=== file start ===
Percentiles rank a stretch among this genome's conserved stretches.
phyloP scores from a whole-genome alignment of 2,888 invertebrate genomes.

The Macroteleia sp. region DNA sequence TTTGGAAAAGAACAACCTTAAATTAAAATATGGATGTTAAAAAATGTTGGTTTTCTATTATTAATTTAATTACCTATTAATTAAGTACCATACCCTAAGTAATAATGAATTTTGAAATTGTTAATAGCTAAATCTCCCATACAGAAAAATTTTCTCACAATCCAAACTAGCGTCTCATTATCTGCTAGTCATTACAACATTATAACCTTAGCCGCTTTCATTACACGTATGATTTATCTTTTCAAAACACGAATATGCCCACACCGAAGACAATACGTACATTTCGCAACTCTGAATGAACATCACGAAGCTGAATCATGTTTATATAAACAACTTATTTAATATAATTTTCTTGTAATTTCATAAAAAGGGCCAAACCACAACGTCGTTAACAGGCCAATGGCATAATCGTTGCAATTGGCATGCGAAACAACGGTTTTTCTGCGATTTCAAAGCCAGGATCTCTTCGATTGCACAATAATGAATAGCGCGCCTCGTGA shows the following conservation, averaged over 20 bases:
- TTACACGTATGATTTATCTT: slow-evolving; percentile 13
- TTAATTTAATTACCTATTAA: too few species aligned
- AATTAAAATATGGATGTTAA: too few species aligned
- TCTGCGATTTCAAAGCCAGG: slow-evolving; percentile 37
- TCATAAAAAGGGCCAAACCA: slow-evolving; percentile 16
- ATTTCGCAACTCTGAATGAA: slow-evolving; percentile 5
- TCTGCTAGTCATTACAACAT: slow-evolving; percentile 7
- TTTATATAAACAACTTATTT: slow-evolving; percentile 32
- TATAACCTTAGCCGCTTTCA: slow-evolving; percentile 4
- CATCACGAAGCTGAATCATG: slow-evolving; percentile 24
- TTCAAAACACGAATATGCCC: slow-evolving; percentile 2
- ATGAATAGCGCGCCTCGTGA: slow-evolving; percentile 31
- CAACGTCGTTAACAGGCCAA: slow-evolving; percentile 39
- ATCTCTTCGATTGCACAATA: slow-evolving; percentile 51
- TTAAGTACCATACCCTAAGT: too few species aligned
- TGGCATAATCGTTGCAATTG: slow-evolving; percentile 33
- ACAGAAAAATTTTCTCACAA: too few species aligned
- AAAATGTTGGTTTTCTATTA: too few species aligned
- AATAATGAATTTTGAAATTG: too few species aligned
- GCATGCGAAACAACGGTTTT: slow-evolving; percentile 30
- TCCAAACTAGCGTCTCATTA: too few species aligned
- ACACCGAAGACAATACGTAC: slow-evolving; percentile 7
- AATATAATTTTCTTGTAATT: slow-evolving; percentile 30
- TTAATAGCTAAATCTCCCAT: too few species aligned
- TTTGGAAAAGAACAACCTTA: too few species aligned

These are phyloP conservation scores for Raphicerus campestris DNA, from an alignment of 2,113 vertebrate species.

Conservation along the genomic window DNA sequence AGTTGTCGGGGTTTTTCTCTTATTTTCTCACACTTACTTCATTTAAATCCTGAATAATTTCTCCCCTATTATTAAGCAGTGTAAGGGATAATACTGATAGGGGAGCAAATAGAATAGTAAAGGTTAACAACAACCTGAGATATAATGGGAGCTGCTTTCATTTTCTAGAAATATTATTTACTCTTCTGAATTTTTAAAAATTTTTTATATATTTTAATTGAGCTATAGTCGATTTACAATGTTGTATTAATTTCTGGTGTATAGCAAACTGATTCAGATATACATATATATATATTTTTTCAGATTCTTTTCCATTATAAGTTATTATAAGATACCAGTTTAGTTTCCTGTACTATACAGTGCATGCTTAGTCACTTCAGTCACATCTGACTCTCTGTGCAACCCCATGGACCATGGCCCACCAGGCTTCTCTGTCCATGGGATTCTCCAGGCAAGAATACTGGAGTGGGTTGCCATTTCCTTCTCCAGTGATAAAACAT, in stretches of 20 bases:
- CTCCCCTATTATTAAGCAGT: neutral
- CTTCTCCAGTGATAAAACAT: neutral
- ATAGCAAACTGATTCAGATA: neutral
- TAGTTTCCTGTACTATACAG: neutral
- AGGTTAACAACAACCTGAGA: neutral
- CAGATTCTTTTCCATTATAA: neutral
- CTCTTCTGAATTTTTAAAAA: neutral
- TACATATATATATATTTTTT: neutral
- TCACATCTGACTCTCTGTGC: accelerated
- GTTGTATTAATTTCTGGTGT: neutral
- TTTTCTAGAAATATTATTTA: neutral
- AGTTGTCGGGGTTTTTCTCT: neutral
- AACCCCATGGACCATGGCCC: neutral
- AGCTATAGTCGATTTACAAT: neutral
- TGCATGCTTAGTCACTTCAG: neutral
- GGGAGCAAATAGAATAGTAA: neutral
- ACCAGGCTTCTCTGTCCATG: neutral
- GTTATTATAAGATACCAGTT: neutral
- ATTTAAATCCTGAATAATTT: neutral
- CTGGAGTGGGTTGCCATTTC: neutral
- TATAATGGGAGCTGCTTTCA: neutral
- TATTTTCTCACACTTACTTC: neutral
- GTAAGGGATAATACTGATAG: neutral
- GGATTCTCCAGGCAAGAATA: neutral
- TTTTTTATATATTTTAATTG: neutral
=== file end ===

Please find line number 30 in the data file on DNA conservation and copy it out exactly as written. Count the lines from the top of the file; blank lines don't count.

Conservation along the genomic window DNA sequence AGTTGTCGGGGTTTTTCTCTTATTTTCTCACACTTACTTCATTTAAATCCTGAATAATTTCTCCCCTATTATTAAGCAGTGTAAGGGATAATACTGATAGGGGAGCAAATAGAATAGTAAAGGTTAACAACAACCTGAGATATAATGGGAGCTGCTTTCATTTTCTAGAAATATTATTTACTCTTCTGAATTTTTAAAAATTTTTTATATATTTTAATTGAGCTATAGTCGATTTACAATGTTGTATTAATTTCTGGTGTATAGCAAACTGATTCAGATATACATATATATATATTTTTTCAGATTCTTTTCCATTATAAGTTATTATAAGATACCAGTTTAGTTTCCTGTACTATACAGTGCATGCTTAGTCACTTCAGTCACATCTGACTCTCTGTGCAACCCCATGGACCATGGCCCACCAGGCTTCTCTGTCCATGGGATTCTCCAGGCAAGAATACTGGAGTGGGTTGCCATTTCCTTCTCCAGTGATAAAACAT, in stretches of 20 bases: